In order to answer your question, I am going to assume that you are asking about the historical development of Lat. ⟨x⟩ /ks/ > Ibero-Romance /ʃ/, and not about the orthography. As Colin Fine has pointed out in his comment, these are two different issues, but I am going to focus only on the first one, as I feel this is closer to what you want to know.
First of all, the change in question represents the regular development of Lat. x in Ibero-Romance languages. If you find a Portuguese (henceforth Port.) or Spanish (henceforth Sp.) word that contains the sequences /ks/ or /gz/, and they have a clear cognate in Latin, then you are most likely dealing with a learned borrowing.
Having said this, if we want to explain the evolution of Lat. x > /ʃ/ in Ibero-Romance, we should consider that in Latin ⟨x⟩ represents a consonant cluster /ks/. Now, a peculiar sound change happened during the development of Ibero-Romance: I am talking about the yodization of every syllable-final occlusive. In symbols, we have Lat. t /t/, c /k/ > Iber.-Rom. *i̯ /j/. To give you some examples of this change, consider words like Lat. octō > Iber.-Rom. *oi̯to > Sp. ocho, Port. oito 'eight', Lat. auricula > Vulg. Lat. *orecla > Iber.-Rom. *orei̯la > Sp. oreja, Port. orelha 'ear', etc.
As you can see, this yod (by which I mean the *i̯ sound) has the power to palatalize almost any other sound coming before or after it, creating for example Sp. ⟨ch⟩ /ʧ/ and Port. ⟨lh⟩ /ʎ/.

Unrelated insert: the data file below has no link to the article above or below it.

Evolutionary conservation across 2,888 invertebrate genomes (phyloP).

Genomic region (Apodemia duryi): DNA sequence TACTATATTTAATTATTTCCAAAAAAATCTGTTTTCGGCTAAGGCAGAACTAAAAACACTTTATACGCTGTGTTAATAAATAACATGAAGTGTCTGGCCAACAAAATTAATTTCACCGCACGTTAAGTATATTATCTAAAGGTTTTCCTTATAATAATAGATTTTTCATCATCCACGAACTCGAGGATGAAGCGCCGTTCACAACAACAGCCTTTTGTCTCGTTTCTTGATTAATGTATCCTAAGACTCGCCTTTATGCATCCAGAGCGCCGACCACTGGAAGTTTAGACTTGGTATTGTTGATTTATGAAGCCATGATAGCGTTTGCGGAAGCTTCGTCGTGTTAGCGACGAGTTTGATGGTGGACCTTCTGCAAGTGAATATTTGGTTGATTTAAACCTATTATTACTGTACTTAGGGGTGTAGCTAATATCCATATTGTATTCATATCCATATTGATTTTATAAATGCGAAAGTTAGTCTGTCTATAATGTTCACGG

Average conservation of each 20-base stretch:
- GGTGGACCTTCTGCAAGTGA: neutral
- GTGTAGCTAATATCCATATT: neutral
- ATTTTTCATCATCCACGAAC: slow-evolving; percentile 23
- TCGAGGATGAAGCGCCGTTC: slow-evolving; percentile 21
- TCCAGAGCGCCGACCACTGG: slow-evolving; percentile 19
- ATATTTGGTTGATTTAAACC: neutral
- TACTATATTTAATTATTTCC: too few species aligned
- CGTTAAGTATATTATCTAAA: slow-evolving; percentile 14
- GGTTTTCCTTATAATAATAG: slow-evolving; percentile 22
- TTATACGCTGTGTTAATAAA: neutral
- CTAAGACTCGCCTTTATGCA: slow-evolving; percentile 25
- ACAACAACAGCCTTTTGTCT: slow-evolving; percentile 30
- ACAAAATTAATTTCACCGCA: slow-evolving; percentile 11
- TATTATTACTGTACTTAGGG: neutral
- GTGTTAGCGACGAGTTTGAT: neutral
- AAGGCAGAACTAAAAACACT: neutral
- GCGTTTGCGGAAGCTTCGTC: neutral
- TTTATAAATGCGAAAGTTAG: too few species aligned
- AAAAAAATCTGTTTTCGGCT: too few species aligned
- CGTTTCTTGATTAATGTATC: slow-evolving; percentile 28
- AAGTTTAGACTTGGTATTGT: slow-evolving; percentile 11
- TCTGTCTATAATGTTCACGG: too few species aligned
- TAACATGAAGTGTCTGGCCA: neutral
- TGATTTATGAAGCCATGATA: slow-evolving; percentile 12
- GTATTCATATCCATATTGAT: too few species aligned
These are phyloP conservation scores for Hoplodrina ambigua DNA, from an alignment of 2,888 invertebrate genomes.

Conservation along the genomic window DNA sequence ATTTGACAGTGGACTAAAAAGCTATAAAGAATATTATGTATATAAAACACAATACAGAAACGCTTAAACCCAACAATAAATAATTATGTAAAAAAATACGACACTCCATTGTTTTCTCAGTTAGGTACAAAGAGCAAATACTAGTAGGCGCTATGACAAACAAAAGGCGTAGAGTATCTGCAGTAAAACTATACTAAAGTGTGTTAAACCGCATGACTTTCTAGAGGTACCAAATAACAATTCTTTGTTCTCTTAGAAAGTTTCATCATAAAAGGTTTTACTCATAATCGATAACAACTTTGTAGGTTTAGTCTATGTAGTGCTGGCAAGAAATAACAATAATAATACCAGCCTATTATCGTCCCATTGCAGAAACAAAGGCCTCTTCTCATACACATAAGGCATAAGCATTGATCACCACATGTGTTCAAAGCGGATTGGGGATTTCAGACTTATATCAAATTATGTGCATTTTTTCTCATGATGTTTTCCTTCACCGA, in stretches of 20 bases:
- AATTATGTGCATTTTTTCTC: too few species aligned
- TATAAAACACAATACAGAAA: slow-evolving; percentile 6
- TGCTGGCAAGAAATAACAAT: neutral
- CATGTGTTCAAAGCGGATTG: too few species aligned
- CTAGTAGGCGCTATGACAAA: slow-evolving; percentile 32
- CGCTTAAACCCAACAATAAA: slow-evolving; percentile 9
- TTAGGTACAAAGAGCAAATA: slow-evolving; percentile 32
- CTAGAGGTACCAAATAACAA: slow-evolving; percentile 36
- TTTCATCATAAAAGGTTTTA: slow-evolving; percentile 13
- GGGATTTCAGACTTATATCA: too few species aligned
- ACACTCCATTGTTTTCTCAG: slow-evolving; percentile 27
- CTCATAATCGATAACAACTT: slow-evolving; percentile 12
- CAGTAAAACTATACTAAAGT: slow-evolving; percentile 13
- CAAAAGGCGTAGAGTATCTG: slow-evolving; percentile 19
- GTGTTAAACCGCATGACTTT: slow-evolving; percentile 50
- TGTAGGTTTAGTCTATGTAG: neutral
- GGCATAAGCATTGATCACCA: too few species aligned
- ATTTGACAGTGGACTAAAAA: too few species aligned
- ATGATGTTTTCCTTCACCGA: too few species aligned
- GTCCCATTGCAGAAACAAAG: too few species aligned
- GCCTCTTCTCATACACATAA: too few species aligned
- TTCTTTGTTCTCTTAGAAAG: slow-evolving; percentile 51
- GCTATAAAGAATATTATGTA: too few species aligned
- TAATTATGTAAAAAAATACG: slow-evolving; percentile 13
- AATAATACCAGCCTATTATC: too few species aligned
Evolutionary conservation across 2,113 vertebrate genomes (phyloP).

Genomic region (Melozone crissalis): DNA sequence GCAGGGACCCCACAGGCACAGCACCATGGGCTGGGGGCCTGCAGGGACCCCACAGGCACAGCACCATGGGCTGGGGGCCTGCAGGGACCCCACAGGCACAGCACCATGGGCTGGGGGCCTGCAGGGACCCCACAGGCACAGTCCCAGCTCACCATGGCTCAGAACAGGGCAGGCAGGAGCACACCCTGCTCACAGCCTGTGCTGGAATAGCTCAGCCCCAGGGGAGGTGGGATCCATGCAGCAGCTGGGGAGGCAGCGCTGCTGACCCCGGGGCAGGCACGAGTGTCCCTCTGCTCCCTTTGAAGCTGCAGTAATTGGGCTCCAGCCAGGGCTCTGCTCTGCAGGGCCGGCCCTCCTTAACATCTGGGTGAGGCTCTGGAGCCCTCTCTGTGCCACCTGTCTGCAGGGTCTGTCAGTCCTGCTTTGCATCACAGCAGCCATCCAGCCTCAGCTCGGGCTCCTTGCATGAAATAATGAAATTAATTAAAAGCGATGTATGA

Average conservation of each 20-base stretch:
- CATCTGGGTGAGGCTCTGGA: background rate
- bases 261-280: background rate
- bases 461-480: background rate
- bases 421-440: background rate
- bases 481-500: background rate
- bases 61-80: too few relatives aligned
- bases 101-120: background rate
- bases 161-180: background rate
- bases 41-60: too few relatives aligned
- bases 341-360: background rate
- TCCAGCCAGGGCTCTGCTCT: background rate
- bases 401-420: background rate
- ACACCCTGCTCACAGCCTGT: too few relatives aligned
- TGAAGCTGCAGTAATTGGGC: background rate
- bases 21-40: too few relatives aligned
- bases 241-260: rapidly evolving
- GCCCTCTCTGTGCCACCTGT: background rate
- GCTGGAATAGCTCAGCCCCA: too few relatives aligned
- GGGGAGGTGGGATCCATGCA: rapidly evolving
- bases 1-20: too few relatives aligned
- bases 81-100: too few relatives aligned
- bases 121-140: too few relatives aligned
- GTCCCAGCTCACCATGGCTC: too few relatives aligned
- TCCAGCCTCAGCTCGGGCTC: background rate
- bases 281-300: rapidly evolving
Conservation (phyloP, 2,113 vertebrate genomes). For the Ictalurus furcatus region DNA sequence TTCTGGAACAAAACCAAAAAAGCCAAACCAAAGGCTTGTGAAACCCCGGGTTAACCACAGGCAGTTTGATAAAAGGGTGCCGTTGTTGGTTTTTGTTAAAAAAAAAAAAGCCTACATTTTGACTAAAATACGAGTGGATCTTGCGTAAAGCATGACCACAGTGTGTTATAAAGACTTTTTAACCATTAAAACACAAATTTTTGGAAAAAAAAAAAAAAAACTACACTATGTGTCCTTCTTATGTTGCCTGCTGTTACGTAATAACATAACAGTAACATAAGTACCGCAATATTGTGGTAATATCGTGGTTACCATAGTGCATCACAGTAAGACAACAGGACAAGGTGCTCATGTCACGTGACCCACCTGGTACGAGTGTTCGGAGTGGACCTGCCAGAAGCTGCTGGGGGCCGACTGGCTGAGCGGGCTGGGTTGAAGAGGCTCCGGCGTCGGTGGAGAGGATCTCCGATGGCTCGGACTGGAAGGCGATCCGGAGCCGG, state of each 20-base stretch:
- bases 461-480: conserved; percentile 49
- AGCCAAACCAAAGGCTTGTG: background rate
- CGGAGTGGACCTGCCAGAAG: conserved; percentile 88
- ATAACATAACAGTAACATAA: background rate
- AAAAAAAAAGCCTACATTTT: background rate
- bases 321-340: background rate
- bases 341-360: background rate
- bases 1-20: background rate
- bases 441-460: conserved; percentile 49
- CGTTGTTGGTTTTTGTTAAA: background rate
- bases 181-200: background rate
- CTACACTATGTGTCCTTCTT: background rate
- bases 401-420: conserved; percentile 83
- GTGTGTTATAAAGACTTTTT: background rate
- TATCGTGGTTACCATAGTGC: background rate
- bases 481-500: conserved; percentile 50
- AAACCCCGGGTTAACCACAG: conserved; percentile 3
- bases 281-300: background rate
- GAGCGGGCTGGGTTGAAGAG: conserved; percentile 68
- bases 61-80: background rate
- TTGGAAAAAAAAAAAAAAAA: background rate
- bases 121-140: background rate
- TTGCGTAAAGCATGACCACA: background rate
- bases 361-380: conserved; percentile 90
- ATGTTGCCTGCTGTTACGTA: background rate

So, what about Lat. x? Well, since this represents a cluster, as we've just said, we should expect a development like Lat. /ks/ > Iber.-Rom. *i̯s /js/, which clearly conforms to what has been discussed above. Then, this sequence *-i̯s- became /ʃ/ through the palatalization triggered by the yod.
A compelling example of this development can be found in Lat. coxā /koksaː/ > Iber.-Rom. *koi̯sa > Port. coxa /koʃa/ 'hip, thigh'. We have two pieces of evidence that allow us to claim that this is the right development. First, the Old Portuguese equivalent of coxa is coixa or coissa (a similar word coyxa exists in Old Galician as well). This confirms that in this word there was an old yod, occasionally written as ⟨i⟩ in Old Portuguese orthography. Secondly, Spanish has cuja 'a kind of bag tied to the hips of a horse', which is derived from the same Latin term. Normally, Latin o > Sp. ue, but in this case it undoubtedly developed into u because the starting point of the derivation was Iber.-Rom. *koi̯sa (with yod), and not *kosa (which would have given Sp. *cuesa). In fact, middle vowels in Ibero-Romance became high vowels in Spanish in the vicinity of a yod. Therefore, we have Iber.-Rom. *koi̯sa > *kui̯sa > *kuʃa > Sp. cuja.
All these elements prove that Lat. x /ks/ changed into *-i̯s- /-js-/ in Ibero-Romance languages. At a later stage, this cluster underwent palatalization, resulting in the expected outcome /ʃ/.
I hope this answers your question.